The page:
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Yesterday the most recent quarterly update for employment in New Zealand
was released (Statistics New Zealand publishes labour market data
quarterly, whereas the Australian Bureau of Statistics publishes the
equivalent data monthly).

The result was the first backward step in the New Zealand labour market
in three years.


Sept 2015 (000s)  
3 month change (%)  
12 month change  

Employed persons
Unemployed persons
Percentage points  
Employment rate
Unemployment rate
Participation rate
Average hourly earnings







* this hourly rate is based on May 2015 data as November 2015 data is
not released until 25 February 2016

Other key data from the Statistics New Zealand release was:

  • 151,000 was the highest number of unemployed people since the June
    2013 quarter
  • Male unemployment was 5.6%. Female unemployment was 6.5%
  • Construction was the largest contributor to net employment growth
    over the past 12 months. Auckland (14,700) and Canterbury (5,000)
    were the largest two regions of growth in Construction employment
  • Auckland’s annual employment growth fell after a particularly strong
    period of growth over the past two years. For the year to September,
    growth slowed to 1.5%, down from 3.9% for the year to June 2015.
    Outside of the construction industry retail trade, accommodation and
    food service industry (8,400) and health care and social assistance
    industry (7,600) were the largest growth industries. Net declines in
    employment were recorded in the financial and insurance services,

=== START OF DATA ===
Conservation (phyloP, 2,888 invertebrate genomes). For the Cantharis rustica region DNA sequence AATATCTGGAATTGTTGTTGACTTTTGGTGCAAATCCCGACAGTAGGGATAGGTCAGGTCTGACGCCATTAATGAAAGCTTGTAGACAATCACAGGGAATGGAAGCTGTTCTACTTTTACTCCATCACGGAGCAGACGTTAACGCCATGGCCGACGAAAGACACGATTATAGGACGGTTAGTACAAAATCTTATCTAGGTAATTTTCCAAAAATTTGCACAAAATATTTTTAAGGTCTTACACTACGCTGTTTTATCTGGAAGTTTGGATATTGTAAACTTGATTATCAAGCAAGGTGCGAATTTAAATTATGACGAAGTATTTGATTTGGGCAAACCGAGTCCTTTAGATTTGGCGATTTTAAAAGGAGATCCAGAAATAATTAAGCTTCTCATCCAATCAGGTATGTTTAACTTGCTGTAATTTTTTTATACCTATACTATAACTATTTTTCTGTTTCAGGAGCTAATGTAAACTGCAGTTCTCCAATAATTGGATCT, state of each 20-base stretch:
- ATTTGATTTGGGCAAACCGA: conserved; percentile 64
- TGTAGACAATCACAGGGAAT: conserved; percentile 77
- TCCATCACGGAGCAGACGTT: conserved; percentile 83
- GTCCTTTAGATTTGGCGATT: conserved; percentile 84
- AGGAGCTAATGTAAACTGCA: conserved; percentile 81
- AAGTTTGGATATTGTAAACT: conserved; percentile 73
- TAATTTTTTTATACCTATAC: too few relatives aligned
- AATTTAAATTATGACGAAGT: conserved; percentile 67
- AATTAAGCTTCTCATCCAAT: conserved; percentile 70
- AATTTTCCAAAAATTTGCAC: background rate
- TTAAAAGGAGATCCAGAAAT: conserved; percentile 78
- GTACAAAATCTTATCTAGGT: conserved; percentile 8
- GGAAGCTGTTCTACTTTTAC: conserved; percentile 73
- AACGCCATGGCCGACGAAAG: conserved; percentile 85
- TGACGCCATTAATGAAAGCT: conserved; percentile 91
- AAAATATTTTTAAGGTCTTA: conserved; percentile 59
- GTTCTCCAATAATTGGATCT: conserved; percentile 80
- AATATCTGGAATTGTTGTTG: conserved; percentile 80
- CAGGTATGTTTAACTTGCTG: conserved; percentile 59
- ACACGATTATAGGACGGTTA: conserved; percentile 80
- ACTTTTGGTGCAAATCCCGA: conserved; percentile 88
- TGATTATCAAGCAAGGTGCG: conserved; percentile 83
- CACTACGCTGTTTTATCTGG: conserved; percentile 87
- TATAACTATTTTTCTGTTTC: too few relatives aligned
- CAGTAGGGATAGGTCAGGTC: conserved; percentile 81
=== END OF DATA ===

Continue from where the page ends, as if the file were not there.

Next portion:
manufacturing and wholesale trade industries.
  • Of all regions, Bay of Plenty had the highest and only statistically
    significant annual employment growth: 6.1% (8,100 people)
This relatively downbeat news for the New Zealand labour market has come
after a very strong period of growth that has seen the Australian labour
market lag behind our

Kiwi cousins

Certainly the RIB 2014/15 annual review would suggest that the New
Zealand recruitment agency market has had a cracking past (Australian)
financial year with 12 of the 17 New Zealand-based RIB participants
reporting their highest profit on record (71% compared to the RIB
average of 27%).  

The very strong financial results for both the June 2015 and September
2015 quarters would suggest that the Australian recruitment industry
might just be in the process of catching up on the exceptional growth
that has been enjoyed across the Tasman in the past couple of years.  


  1. Michael Dunn on 05/11/2015 at 8:52 am

    Ross. Good to see you taking such a keen interest in our NZ labour market. Some other things to note are the higher NZ than Aus participation rate (68.6% vs 64.9%) and employment rate (64.5% vs 60.9%). Employment numbers have fallen marginally in 3 months, partly through cutbacks in dairy and other exports, although increasing year on year. But with high net annual immigration over the past 2-3 years the pool of available workers in NZ is now expanding faster than net job creation. In a report published by MOTU research this week, evidence was produced that the average skill levels of NZ workers decreased during the economic growth period up to 2007/8, and then increased up to 2011/12.

    • Ross Clennett on 05/11/2015 at 11:50 pm

      Thanks for your comments, Michael. On almost all fronts the NZ labour market does an extraordinary job, as I have often written about. Something about resourceful people in a small nation!

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